Now, I’m turning from the “how” to the “why” – or more accurately, the “why not.” The truth is that when we are encouraged to join Missional Communities, or any small group gathering in homes, the first question that comes to mind is “What am I going to do with my kids?” There are many reasons why we don’t default to wanting to include our children in our communities, and I’ve addressed a couple in my previous two posts:
While I do hear these two questions often, I don’t believe they are the main reason we don’t work to include children in the life of our community. Rather, we don’t include our kids because doing so forces us to be real, with ourselves and with each other. Let me explain.
“Some Jesuses Hit People”
The other day, my family and I were driving through a large, loud thunderstorm. I decided to use this opportunity as a “teachable moment” for my one-year-old and three-year-old in the back seat. So, I started telling the girls how God made the storm, and how much more powerful he is than any storm ever. Here’s a transcript of that conversation with my oldest, Waverly:
me: “Isn’t God powerful?”
Waverly: “Yeah, and sometimes he hits people.”
me: “Well, God is just and gives consequences for sin, but he sent Jesus because he loves us.”
Waverly: “Yeah, and some Jesuses hit people, too.”
me: “Well, there’s only one Jesus, and I don’t think he…”
Waverly: “What about the baby Jesus?”
What started out as a shining parental teaching moment quickly devolved into a realization that my daughter thinks that the baby Jesus and the “big” Jesus are two different people, that there may be more Jesuses than that, and that at least some of these Jesuses hit people.
Even as I type this out, I find myself wanting to explain that my wife and I don’t talk about hitting people at all, much less Jesus hitting people. I want to tell you that we don’t know where she got that from. And the reason I want to tell you that is because I’m insecure. I want everyone, including you, to think that I’m a great parent whose daughter knows a lot of true things about Jesus. Rather than believing the gospel, believing that God loves me in Christ no matter how good of a parent I am, my heart craves the approval of others, especially in my parenting.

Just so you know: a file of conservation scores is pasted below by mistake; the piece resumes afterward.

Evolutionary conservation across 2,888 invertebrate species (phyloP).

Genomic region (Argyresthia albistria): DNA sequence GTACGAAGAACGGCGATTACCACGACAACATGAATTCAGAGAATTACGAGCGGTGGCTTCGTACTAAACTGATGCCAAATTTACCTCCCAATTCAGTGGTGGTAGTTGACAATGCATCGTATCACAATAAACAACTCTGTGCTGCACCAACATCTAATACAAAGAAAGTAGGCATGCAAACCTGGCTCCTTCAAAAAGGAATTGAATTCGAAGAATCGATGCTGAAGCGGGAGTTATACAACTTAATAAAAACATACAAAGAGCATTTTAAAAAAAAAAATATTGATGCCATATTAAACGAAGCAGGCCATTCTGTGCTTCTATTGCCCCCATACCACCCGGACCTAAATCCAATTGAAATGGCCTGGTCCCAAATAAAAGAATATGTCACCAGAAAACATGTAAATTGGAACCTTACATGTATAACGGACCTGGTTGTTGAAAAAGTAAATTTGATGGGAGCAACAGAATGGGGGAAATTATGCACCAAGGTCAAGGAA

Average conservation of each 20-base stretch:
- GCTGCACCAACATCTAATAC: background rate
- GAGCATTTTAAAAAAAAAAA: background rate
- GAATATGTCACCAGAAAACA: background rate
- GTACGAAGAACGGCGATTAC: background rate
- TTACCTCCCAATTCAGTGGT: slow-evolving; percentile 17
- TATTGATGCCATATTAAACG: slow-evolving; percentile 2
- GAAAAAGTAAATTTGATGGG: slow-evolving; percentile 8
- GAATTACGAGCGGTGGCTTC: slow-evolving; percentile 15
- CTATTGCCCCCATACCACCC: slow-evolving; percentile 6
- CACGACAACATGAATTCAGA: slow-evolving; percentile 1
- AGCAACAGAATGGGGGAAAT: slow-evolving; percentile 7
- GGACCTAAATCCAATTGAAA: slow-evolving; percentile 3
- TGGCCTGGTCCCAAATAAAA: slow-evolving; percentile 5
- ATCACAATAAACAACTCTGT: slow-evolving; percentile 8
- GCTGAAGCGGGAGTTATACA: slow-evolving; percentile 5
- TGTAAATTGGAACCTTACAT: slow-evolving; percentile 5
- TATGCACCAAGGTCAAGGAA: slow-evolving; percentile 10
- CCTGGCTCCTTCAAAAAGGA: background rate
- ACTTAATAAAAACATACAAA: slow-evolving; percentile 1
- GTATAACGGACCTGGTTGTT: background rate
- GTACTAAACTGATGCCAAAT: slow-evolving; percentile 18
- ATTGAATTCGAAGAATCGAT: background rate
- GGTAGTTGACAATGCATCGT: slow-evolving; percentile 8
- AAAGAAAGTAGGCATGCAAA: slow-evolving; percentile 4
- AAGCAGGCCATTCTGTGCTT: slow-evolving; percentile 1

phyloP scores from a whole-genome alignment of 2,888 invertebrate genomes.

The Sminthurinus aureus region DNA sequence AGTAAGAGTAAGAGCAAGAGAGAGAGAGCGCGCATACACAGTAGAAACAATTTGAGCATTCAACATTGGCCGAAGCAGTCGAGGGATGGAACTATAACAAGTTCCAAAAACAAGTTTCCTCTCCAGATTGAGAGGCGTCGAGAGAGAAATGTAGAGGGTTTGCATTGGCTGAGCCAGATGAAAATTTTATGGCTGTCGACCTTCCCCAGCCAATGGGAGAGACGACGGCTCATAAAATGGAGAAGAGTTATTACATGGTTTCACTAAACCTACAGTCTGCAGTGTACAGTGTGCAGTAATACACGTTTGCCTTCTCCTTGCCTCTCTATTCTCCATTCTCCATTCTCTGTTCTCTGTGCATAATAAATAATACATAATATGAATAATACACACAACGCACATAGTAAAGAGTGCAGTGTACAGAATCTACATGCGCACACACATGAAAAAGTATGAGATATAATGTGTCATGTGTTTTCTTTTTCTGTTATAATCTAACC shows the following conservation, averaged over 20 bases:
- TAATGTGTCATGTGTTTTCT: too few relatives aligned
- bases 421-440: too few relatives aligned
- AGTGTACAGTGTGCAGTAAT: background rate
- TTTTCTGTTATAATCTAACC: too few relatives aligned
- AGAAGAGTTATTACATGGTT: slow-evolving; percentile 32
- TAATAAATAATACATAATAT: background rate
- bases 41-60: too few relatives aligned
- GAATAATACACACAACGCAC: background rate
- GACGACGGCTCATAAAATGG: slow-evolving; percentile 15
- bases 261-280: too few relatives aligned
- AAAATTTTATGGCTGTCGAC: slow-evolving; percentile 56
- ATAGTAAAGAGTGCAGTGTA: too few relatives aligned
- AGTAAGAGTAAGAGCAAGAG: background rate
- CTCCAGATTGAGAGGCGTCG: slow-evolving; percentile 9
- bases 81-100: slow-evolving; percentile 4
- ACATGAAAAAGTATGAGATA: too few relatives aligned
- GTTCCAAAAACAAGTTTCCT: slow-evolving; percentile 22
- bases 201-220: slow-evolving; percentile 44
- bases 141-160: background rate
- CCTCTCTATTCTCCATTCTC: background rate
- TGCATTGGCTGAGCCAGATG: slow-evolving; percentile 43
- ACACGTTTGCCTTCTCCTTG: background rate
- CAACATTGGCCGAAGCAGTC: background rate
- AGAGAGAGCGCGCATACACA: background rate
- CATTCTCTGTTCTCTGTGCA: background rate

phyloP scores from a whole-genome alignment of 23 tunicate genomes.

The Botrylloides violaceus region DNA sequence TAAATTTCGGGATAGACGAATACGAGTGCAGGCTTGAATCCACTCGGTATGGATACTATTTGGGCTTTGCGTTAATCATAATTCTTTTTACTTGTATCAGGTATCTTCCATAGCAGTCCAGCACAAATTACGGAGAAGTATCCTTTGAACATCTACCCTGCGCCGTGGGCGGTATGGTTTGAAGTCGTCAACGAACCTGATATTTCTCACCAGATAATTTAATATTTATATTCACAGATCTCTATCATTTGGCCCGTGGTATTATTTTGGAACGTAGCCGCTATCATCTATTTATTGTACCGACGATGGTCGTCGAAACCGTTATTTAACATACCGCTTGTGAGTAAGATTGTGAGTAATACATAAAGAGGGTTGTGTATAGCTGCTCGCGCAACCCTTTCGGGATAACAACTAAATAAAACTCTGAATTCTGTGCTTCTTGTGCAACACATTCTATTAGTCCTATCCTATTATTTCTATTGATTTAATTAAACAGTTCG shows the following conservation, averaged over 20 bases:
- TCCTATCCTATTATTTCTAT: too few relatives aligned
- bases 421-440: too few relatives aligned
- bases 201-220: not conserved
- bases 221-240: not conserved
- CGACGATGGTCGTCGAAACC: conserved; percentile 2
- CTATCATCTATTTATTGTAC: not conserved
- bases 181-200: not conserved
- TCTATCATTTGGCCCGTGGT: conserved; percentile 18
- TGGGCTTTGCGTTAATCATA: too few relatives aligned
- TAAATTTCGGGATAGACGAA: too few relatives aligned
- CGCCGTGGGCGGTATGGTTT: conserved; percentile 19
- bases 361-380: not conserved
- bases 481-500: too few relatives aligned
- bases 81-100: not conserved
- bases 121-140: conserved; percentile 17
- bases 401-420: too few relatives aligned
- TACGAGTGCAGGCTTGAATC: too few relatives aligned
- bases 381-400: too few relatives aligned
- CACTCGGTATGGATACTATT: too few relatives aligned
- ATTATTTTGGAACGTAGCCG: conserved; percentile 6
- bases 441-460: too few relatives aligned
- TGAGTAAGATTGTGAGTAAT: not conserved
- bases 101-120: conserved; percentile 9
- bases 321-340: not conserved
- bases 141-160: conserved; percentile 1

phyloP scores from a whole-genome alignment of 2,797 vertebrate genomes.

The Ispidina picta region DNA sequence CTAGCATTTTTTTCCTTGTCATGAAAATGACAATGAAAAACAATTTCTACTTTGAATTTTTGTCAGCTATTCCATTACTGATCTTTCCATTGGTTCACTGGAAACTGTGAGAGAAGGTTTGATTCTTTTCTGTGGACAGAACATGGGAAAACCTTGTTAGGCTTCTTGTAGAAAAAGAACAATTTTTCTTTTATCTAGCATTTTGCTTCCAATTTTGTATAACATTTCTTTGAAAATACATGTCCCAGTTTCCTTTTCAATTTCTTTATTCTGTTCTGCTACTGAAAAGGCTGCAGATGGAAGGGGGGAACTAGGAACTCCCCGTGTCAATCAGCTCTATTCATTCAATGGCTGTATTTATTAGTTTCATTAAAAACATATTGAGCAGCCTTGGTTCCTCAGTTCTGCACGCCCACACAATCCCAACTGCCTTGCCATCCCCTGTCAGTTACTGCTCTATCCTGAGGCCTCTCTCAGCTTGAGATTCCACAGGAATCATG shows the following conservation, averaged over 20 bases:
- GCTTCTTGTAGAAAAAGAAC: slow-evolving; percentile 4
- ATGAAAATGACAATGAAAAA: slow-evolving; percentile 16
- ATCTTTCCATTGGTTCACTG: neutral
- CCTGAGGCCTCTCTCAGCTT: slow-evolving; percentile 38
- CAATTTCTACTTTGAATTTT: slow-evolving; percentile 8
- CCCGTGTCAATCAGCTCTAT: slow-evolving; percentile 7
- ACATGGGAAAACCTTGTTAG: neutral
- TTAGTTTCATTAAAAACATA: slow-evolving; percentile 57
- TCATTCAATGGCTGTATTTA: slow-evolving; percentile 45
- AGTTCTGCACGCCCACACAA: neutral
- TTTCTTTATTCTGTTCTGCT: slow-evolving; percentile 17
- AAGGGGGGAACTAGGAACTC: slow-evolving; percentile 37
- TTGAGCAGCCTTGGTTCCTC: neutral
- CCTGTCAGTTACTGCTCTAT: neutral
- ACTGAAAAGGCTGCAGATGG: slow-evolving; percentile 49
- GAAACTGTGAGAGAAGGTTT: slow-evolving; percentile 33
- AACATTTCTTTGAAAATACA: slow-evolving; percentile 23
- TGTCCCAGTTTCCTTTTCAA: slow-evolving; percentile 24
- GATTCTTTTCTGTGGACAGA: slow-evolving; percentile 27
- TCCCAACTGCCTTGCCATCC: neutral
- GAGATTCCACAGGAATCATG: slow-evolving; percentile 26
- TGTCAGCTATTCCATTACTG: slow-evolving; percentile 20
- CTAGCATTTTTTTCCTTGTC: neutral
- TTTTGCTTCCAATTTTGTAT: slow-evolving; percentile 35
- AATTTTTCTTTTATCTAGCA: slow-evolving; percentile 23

Rather than believing that God loves me no matter what, I crave the approval of others in my parenting. @johnmurk
Kids Don’t Stick to the Script
There’s a script that we all tend to stick to in Christian community, either on Sundays or Missional Communities. According to the script, everything is “fine,” our biggest prayer request is for our sick grandmother, and we don’t struggle with much of anything. Many of us come to “check the box” of Christian community without any real intention of opening up and telling others what’s actually going on. We say that we want to be known, but then we only show others what we want them to see.
We say that we want to be known, but then we only show others what we want them to see. @johnmurk
The problem with bringing your children along to be a part of your small group is that they don’t stick to the script. In our pride, we are afraid that everyone will find out what life is really like at our house. We’re afraid they’ll find out that our three-year-old is rebellious and that we don’t know how to discipline them effectively. We’re afraid that they’ll find out that our teenage daughter is always on her phone, and that we feel like we’re losing her. We’re afraid that they’ll find out that our grade school son is a bully and that all our talking to him has done nothing to help. Our sin and shame makes it easier to just find a babysitter and keep the kids at home. That way, we can stick to the script, like always.
It’s Time To Get Real
The truth is that sticking to the script is killing us. We need true community. We need to be deeply known. We need people who can walk with us, pray with us, encourage us, and speak truth to us in our parenting hardships, and in all of life. In all of those situations I mentioned earlier – the rebellious preschooler, the iPhone-glued teenager, and the grade school bully – we need others who can help us believe the gospel and speak it to our children.
It’s time to get real, with ourselves and with others. We need help, and that’s ok. The only perfect parent is God the Father. The rest of us need each other, and most of all we need Jesus. My prayer for myself, and for anyone who is prone to want to “stick to the script,” is that we would embrace being known. That we would welcome others into the chaos of our lives, and find that we’re not alone. And that, together, we can help each other point our kids to Christ.
The only perfect parent is God the Father. The rest of us need each other, and most of all we need Jesus. @johnmurk